Digital libraries to help get textbooks to rural schools

Share on facebook
Share on twitter
Share on linkedin
Share on email

The brightly coloured shipping container that sits in the schoolyard at Ithemeleng Primary School this morning isn’t just a cheerful site that it’s impossible to frown near. It also houses the first Digital Learning Centre from textbook producer Via Afrika, which opened its door to pupils yesterday.

According to group content manager Michael Goodman, Via Afrika has been producing textbooks for South African schools for over 60 years and is fully CAPS compliant for the current syllabus. It produces both paper books and digital textbooks in three different formats for schools which are already using digital technology in the classroom. Goodman says that the firm was inspired by recent developments in the education system – both the proliferation of digital devices and the problems with digital delivery – to invest in a method that he believes could help to improve schooling in rural areas.

“We work with 60-odd schools that are using e-learning,” explains Goodman, “But most of them tend to be the wealthier or already successful schools, both in the private and state sector.”

As a result, Via Afrika has teamed up with two NGOs – Breadline Africa and the Nelson Mandela Centre of Memory  – to fund three more Digital Learning Centres in schools in Mpumalanga and Limpopo this year, as well as Ithemeleng in the Free State. The projects are completely self-funded, he says, and aren’t reliant on collecting fees from the schools or government subsidy. Each centre is based inside a recycled shipping container which forms a secure library for the school containing both textbooks and tablets which are pre-loaded with Via Africa software. As part of the launch, librarians have been trained to take take responsibility for the gear, and Goodman says follow up sessions with other members of staff will take place over the next few months. Children, he explains, tend to take to the technology quickly and learn how to navigate the Android interface with ease, but it can be intimidating for teachers – a problem often cited as a reason for underuse of technology delivered to schools in the past.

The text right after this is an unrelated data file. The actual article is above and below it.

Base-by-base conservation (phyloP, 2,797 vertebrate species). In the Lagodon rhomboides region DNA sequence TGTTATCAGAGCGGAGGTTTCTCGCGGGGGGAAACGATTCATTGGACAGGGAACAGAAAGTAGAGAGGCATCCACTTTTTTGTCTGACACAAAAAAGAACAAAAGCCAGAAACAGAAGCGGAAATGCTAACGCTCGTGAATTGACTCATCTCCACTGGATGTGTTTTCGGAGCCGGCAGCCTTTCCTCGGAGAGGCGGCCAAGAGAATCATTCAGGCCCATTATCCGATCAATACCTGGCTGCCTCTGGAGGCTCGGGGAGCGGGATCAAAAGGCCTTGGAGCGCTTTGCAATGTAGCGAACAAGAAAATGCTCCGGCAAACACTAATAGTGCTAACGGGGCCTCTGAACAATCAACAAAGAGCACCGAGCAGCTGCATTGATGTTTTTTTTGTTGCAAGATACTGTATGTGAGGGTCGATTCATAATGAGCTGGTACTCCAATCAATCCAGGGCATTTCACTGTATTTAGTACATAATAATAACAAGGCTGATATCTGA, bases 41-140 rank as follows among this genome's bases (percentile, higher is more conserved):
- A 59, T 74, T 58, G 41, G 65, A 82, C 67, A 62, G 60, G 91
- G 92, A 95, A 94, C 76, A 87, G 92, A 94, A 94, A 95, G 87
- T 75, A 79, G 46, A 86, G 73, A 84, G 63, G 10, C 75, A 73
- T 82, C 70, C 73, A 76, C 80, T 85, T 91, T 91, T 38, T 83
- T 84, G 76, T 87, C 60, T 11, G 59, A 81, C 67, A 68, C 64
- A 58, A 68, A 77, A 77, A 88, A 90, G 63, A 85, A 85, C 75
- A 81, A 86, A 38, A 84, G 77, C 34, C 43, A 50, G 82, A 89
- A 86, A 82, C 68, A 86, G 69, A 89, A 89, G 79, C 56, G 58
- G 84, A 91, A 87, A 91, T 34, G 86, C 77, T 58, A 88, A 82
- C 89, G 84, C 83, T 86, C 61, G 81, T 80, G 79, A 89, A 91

“Teachers are taking to this quite quickly,” says Goodman, “For the most part they’re still carrying feature phones and have never seen a tablet before, but we get them swiping and tapping around in a few hours.”

Like many of those involved in educational technology, Goodman is critical of many IT-led initiatives in South African schools over the last few years, saying that technology is often dumped on schools in a well meaning gesture which ultimately fails in its goal.

“There are a lot of people putting tablets in schools,” he says, “But they don’t have the content to support them.”

In a similar vein, projects like Gauteng Online target tablet use at very specific age groups – Grades 8 and 9 – whereas the digital libraries are for much younger children and open to all.

Breadeline Africa and the Nelson Mandela Centre of Memory have been providing libraries in shipping containers to underpriviledged schools for four year, but this is the first one to be equipped with digital technology.

“The libraries help foster a love of reading and give an opportunity to children, many of whom hardly ever see a book, to come into contact with picture and story books,” says Jade Orgill, project manager for Breadline Africa.

Adam Oxford

Adam Oxford

Adam is the Editorial Director at htxt media. He has been writing about technology for almost two full decades now. In a previous life, he was the editor of PC Format and Digital Camera Shopper in the UK, before going on to work as a freelance journalist for seven years. His work has appeared in or on Stuff, The Guardian, Linux Format, TechRadar,, PC Gamer, Green Futures, The Journalist, The Ecologist and The Review. Adam moved to South Africa in 2012 and loves 3D printers, MakerFairs and tech hubs. He hates seafood. None of his friends remember this when cooking.